May 28, 2014 12pm CST Register now!
APIC and CDC are teaming up to provide this free webinar on infection control considerations for MERS-CoV. Dr. Michael Bell MD, Deputy Director, CDC’s Division of Healthcare Quality Promotion, will review infection prevention and preparedness strategies to help facilities know what to look for and what to do to protect healthcare providers and patients in their facilities.
Posted in Uncategorized Posted April 28, 2014
The Center for Patient Safety (CPS) is pleased to announce Susan M. Kendig, JD, MSN, WHNP-BC, FAANP, President of Health Policy Advantage, LLC and Past Board Chairperson for the National Association for Nurse Practitioners in Women’s Health has joined CPS’ Board of Directors.
“Susan is an attorney and nurse practitioner with more than 30 years of experience in the health care industry,” said Becky Miller, Executive Director, CPS. “She brings extraordinary expertise in responding to a rapidly changing health care environment and we are delighted that she is joining CPS’ board of directors.”
Join us as we recognize Fall Prevention Awareness Day coming up on September 23rd. Check back often for further information on Fall Prevention Day activities.
The Missouri Department of Health and Senior Services has created a great Falls Day Flash Mob Video in the Jefferson City Capital Mall – take a peek!
Posted in Uncategorized Posted August 26, 2013
The Tampa Bay Times and Fierce Healthcare reported that Florida hospitals have moved the needle for readmissions and surgical complications. What they learned should inspire providers at all levels and points of care.
Approximately 200 hospitals spent five years in a successful statewide effort to improve care. Readmissions dropped 15 percent over two years, as 105 hospitals prevented 1,500 patients from readmitting within 15 days and reduced costs by at least $25 million. And over 15 months, surgical complications fell 14.5 percent for 67 hospitals involved in the nation’s largest statewide surgical quality collaborative, which saved 89 lives, prevented 165 complications and saved more than $6.67 million, according to a report from the Florida Hospital Association.
The statewide quality initiatives also led to a 41 percent decline in bloodstream infections over two years, with 35 hospitals saving 37 lives, preventing 302 blood stream infections and cutting costs by $15.9 million.
But the really exciting part was the four factors they identified as the foundation for this improvement-all things that participation with the Center can bring. Here is how the report summarized them…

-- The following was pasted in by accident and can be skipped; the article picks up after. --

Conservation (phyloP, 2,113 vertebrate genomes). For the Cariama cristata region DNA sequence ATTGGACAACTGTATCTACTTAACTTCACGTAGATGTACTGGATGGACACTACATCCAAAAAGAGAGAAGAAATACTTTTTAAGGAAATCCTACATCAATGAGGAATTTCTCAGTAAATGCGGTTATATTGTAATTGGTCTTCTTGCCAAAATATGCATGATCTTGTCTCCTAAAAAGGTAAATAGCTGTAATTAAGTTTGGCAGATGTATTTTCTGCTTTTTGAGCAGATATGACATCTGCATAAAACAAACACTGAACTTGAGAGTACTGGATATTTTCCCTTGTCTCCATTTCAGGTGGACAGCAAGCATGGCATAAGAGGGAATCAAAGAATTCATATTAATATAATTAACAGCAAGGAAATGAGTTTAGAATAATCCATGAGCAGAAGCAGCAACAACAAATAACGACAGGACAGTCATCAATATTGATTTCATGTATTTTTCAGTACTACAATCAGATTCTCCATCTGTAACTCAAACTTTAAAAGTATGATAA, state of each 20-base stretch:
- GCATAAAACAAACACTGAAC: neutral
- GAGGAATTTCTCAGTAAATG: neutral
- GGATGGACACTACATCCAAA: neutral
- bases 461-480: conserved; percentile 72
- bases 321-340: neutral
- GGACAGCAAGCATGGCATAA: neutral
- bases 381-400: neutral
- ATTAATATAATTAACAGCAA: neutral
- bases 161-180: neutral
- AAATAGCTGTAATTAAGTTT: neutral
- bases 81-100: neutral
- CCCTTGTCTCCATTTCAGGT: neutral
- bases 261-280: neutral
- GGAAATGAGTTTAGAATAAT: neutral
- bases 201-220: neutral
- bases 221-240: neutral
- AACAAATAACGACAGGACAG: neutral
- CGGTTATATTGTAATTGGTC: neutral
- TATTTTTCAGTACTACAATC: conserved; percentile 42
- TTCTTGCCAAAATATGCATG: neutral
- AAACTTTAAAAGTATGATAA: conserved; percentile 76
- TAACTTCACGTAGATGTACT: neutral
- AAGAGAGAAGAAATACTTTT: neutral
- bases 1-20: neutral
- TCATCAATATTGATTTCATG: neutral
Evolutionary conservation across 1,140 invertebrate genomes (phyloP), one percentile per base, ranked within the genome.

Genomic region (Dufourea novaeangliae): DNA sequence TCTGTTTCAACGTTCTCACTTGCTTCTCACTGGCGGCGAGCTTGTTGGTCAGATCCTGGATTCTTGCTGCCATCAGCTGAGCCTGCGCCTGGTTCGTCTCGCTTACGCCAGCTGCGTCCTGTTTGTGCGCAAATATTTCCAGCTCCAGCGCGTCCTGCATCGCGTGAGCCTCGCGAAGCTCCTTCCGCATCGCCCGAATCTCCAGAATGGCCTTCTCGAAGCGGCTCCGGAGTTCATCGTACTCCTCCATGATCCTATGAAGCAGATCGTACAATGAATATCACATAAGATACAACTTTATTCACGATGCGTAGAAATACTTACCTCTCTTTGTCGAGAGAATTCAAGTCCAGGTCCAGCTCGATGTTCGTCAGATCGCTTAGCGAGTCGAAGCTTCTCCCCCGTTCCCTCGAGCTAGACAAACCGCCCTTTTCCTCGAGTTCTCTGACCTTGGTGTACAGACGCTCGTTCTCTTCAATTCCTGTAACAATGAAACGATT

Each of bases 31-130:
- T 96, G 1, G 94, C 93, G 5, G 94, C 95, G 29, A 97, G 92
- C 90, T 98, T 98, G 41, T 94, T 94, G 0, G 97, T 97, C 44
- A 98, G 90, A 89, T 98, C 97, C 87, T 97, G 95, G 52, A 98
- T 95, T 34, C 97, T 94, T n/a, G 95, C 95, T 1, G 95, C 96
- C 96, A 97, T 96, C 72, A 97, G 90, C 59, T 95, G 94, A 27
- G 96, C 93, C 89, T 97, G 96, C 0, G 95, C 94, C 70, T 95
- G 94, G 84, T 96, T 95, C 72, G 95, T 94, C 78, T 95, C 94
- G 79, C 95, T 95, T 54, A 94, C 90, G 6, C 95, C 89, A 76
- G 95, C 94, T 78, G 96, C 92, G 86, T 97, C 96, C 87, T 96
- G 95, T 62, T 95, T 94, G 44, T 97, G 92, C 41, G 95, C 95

Posted in Patient Safety, Uncategorized Posted June 26, 2013
The American Association of Critical-Care Nurses has published seven expected practices to manage the ever-growing number of patient alarms. “Since 1983, the average number of alarms in an ICU has increased from six to 40, despite the fact that humans have difficulty learning more than six different alarm sounds.” The vision of the Center for Patient Safety is to provide a health care environment safe for all patients and healthcare providers, in all processes, all the time. Make sure your patients are safe by helping nursing staff manage the numerous alarms. Read the full article.
National Time Out Day raises awareness of the need to conduct a time out for every patient, every time. National Time Out Day began in 2004 as an awareness campaign by the Association of periOperative Registered Nurses (AORN) and is supported by The Joint Commission, the World Health Organization (WHO), and the Council on Surgical and Perioperative Safety (CSPS) for its ability to increase awareness of safe practices for patients undergoing surgical procedures. This year, the AORN encourages evaluation of your time out procedure and how it fits into your broader patient safety efforts. Missouri Center for Patient Safety recognizes time outs as a best practice for reducing surgical errors.
The Discovery Channel premiered Surfing the Healthcare Tsunami: Bring Your Best Board, the second in a series of patient-safety documentaries developed by the Texas Medical Institute of Technology’s (TMIT) Safety Leaders program. If you missed in when it aired last Saturday, you can watch it online now, or check out the preview:
Tuesday, February 14, 2012, 1 – 2 p.m. CT Will provide insights into the second victim experience, interventions for supporting colleagues in distress and lessons learned from the University of Missouri.
With Guest Speaker, Susan Scott, RN, MSN
When a patient suffers from an unexpected clinical event, healthcare clinicians often become the “second victim,” feel as though they have failed the patient and frequently second guessing their clinical skills, knowledge base and career choice.
Understanding the second victim experience and recognizing that supportive interventions can promote a healthy recovery during this vulnerable period is critical.
Guest Speaker, Susan Scott, serves as Patient Safety Officer for University of Missouri Health Care. With more than 30 years of nursing experience, Scott’s Patient Safety research include understanding the second victim phenomenon to help interdisciplinary professionals in the aftermath of unanticipated clinical outcomes.